GeneRegulation160-page6 - clumped Highly condensed...

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Gene Regulation - 6 Regulating Gene Expression in Eukaryotic Organisms Gene expression starts with transcription and “ends” with an enzyme catalyzing a particular chemical reaction, or with a structural/metabolic protein. Gene expression can be controlled at any level of gene activity. Making the DNA readable (or not) Transcription Activating transcription Frequency and rate of transcription Processing the mRNA Selective intron removal Translation Stability of mRNA can be blocked in the cytoplasm mRNA access to translation Post-translation Protein Modification Duration of gene product in the organism Enzyme Activity and Feedback Inhibition DNA Controls – Pre-transcription Chemical Modification of DNA During Interphase, many regions of a chromosome remain tightly condensed and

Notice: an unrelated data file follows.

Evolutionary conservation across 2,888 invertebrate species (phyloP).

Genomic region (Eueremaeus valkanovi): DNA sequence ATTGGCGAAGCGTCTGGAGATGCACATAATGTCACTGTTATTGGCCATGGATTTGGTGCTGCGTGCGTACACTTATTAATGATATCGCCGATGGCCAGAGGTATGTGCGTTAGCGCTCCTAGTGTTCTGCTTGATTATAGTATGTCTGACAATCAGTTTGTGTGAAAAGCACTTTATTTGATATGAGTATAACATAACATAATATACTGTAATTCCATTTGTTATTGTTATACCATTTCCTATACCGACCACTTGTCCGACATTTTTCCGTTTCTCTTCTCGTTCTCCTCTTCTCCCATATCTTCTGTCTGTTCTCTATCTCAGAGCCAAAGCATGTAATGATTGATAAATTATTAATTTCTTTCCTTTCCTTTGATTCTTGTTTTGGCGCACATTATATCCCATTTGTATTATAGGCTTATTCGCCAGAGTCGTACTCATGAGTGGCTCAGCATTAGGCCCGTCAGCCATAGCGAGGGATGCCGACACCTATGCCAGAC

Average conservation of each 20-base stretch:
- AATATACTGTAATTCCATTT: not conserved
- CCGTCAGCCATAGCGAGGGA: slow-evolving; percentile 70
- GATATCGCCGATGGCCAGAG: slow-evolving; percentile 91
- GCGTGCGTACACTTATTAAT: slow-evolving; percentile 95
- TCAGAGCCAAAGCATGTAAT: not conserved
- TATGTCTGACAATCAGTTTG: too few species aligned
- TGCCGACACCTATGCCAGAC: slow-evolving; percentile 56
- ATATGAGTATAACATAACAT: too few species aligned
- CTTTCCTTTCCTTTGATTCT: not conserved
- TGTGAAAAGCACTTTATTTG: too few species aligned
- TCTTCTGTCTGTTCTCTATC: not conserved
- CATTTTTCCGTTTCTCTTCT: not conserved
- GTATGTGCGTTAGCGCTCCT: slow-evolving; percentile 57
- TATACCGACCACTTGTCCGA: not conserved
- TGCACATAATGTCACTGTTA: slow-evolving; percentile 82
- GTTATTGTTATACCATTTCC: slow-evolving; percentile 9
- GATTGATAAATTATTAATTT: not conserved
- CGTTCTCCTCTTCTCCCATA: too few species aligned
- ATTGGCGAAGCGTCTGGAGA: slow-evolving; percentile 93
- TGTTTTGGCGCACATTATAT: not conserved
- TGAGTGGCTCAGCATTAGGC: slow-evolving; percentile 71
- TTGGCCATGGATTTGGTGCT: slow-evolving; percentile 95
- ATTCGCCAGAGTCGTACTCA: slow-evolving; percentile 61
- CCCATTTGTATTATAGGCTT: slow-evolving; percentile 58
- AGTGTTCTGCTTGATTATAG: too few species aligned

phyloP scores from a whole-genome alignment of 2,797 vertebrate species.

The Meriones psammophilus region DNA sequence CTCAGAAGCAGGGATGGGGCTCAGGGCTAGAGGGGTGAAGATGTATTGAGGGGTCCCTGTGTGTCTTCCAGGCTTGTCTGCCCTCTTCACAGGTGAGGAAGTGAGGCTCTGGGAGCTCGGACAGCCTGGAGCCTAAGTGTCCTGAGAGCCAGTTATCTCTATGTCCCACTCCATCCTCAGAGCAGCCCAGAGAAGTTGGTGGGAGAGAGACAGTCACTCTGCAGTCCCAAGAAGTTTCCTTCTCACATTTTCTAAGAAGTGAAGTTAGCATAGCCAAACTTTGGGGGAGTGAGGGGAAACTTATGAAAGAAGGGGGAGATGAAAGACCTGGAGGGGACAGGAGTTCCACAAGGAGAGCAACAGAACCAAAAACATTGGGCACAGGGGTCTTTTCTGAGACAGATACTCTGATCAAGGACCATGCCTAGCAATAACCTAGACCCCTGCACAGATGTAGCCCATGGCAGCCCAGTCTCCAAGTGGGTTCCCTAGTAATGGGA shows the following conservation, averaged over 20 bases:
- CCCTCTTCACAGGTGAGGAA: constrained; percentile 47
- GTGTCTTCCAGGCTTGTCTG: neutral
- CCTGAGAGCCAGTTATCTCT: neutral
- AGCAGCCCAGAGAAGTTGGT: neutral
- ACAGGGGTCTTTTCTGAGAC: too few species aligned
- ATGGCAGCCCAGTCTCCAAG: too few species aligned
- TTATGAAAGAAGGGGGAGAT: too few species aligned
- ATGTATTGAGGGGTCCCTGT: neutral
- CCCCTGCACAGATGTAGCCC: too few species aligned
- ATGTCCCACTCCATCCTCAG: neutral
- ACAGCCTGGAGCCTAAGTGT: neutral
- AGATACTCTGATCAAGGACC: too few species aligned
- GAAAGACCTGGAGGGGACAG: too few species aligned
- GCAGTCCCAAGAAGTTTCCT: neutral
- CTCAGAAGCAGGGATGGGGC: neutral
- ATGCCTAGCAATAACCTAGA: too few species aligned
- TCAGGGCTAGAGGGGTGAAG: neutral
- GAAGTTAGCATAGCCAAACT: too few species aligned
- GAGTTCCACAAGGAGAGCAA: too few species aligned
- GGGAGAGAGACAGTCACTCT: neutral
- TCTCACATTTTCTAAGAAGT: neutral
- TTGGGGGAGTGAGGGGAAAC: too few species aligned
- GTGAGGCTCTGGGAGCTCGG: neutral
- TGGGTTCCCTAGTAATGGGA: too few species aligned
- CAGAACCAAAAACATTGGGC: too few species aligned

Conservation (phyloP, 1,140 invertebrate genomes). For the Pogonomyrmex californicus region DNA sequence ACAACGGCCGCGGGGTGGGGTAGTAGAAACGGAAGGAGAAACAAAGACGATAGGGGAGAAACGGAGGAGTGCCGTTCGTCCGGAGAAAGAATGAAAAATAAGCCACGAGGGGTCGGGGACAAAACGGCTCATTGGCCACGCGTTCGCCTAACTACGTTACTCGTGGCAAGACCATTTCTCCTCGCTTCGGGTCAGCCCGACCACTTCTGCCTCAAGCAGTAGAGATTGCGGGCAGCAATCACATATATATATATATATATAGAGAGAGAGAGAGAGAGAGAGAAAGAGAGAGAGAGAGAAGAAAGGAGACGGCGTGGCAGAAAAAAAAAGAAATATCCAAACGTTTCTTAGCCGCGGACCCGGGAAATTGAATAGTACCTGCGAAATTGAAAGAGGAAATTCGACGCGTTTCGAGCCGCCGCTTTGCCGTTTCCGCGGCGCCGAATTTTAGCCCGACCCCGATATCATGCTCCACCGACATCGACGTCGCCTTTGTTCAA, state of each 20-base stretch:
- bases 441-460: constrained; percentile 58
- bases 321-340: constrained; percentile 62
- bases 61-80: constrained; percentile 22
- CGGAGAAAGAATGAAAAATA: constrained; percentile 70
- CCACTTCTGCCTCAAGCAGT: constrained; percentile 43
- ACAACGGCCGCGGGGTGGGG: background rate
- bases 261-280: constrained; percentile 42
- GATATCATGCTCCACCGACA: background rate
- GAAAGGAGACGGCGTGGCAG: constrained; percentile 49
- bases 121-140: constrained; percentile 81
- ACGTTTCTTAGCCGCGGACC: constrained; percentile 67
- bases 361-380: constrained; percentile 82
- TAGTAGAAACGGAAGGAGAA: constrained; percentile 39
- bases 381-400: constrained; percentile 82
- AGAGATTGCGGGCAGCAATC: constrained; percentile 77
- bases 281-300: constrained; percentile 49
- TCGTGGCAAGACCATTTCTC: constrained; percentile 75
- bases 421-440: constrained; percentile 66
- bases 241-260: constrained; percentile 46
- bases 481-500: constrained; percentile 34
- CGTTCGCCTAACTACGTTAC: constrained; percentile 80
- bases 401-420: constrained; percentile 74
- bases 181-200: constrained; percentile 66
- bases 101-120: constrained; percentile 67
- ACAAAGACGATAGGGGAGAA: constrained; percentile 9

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Unformatted text preview: clumped. Highly condensed chromatin regions are called heterochromatin. Heterochromatin is too compacted to be transcribed. The less compacted regions of chromatin are known as euchromatin and can be transcribed. Inactive DNA contains nucleotides (especially cytosine) have methyl groups (-CH 3 ) attached. (The Barr body (see later) is an example of a chromosome that is highly methylated.) Most methylated DNA will remain inactive during differentiation and cell divisions. Methylation keeps some genes permanently turned off. Adding an acetyl group (-COCH 3 ) to the histone proteins associated with DNA helps transcription. Histones with acetyl groups bind more loosely to DNA ....
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This note was uploaded on 12/29/2011 for the course BIO 151 taught by Professor Edwards during the Spring '10 term at SUNY Stony Brook.

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